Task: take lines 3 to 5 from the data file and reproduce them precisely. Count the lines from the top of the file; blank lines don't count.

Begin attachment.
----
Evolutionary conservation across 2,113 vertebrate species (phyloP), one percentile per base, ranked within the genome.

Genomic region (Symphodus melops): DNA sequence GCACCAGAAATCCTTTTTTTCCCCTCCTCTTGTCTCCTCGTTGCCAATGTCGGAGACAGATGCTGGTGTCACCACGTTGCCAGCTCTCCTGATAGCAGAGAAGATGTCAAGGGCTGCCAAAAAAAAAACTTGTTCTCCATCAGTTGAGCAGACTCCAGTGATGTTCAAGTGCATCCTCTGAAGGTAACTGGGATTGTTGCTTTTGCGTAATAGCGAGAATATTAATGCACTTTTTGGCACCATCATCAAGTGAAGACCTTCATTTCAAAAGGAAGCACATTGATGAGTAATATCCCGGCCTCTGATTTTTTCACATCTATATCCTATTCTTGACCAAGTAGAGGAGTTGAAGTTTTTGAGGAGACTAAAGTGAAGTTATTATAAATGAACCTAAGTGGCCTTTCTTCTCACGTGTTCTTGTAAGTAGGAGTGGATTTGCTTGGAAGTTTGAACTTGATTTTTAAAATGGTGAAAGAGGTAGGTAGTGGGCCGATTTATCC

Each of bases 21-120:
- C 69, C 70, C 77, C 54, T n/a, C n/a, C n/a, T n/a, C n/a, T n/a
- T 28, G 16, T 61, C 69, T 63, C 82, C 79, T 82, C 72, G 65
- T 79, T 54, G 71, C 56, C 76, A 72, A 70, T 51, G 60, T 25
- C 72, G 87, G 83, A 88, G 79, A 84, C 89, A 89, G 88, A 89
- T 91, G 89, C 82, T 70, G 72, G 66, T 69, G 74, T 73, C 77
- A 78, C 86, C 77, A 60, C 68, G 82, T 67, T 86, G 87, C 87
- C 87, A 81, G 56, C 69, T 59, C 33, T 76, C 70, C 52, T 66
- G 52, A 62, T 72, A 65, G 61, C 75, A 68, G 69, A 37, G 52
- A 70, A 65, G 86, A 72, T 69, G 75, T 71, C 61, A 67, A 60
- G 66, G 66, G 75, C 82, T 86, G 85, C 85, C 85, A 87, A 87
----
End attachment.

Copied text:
Each of bases 21-120:
- C 69, C 70, C 77, C 54, T n/a, C n/a, C n/a, T n/a, C n/a, T n/a
- T 28, G 16, T 61, C 69, T 63, C 82, C 79, T 82, C 72, G 65